Wicca Phase’s music exists in the middle of a Venn diagram charting the interests of 20-somethings who grew up with post-punk and hardcore, experimental rap crowds, artsy loner types, and teens who write “I love you Daddy” in the comments section. He dips comfortably in and out of several music worlds—appearing on bills next to Code Orange and Turnstile one month and touring with Nothing,Nowhere the next—without fully submerging himself in any. The only place Wicca Phase fits perfectly is within the self-defined realms of Gothboiclique, which is arguably true of all its members, whose current count sits at nine.
Trying to give a potted history of Gothboiclique is as hazy as trying to explain how your friendship group came together—and, to be honest, probably wouldn’t sound that different. Adam got the ball rolling on Wicca Phase by linking up with producers on Tumblr, trying to establish a network of collaborators so the project didn’t always have to rest on hitting up people he didn’t know for beats or features. “Gothboiclique” was the name of a beat Cold Hart (who uses the alias Jayyeah for his production) sent to him. Adam tweeted “RT if you’re goth boi clique” jokingly, and it caught on. From there, it came to define a group of likeminded songwriters and producers that also shared members with Thraxxhouse—a similar but much larger collective based in its co-founder Mackned’s hometown of Seattle.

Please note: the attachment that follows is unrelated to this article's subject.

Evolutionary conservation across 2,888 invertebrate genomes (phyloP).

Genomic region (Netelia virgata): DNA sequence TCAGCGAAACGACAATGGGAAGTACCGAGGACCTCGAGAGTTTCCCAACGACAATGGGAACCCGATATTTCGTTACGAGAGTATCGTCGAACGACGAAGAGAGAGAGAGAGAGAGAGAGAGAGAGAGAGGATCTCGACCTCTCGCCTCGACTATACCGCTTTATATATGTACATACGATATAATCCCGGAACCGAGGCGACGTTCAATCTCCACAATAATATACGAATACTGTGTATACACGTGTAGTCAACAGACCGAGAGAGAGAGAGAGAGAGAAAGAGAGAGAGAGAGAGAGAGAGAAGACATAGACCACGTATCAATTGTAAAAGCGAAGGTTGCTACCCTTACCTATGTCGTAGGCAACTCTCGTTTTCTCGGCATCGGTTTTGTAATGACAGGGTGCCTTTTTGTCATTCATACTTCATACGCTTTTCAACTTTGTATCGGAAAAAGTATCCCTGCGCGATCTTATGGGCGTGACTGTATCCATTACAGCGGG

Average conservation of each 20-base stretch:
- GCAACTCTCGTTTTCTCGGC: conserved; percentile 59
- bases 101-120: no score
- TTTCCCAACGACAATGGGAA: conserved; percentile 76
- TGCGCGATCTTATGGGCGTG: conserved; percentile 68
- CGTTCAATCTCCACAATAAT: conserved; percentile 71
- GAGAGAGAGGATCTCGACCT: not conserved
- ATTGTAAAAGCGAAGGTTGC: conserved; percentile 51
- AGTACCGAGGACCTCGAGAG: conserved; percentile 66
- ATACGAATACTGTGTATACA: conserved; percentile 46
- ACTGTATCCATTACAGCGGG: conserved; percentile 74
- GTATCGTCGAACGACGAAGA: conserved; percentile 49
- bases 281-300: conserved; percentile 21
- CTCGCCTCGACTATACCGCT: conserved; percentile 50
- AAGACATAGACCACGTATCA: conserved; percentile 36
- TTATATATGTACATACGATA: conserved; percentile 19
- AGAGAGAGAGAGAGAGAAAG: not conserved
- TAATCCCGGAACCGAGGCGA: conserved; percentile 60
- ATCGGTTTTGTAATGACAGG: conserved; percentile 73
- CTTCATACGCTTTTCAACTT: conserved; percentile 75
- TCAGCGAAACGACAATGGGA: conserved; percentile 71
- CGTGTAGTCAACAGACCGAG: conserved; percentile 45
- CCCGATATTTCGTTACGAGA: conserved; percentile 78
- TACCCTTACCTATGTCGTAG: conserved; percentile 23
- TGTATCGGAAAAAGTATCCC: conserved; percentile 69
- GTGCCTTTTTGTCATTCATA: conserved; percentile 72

Despite growing up in different states with different backgrounds and different pathways into music, the members of Gothboiclique are drawn together by a mutual punk ethos and a shared pool of influences (Blink-182 being the most common) that acts as the through line for all their projects, both individual and collaborative. They communicate via group chat and work as a band would—vocals, production, someone playing guitar, someone programming the drums. These days, Adam says, they’re “learning how to make songs that are structured more like traditional rock or pop songs, rather than just getting a beat and working with it”—a sentiment that’s truer of the Gothboiclique sub-group Misery Club than anything else.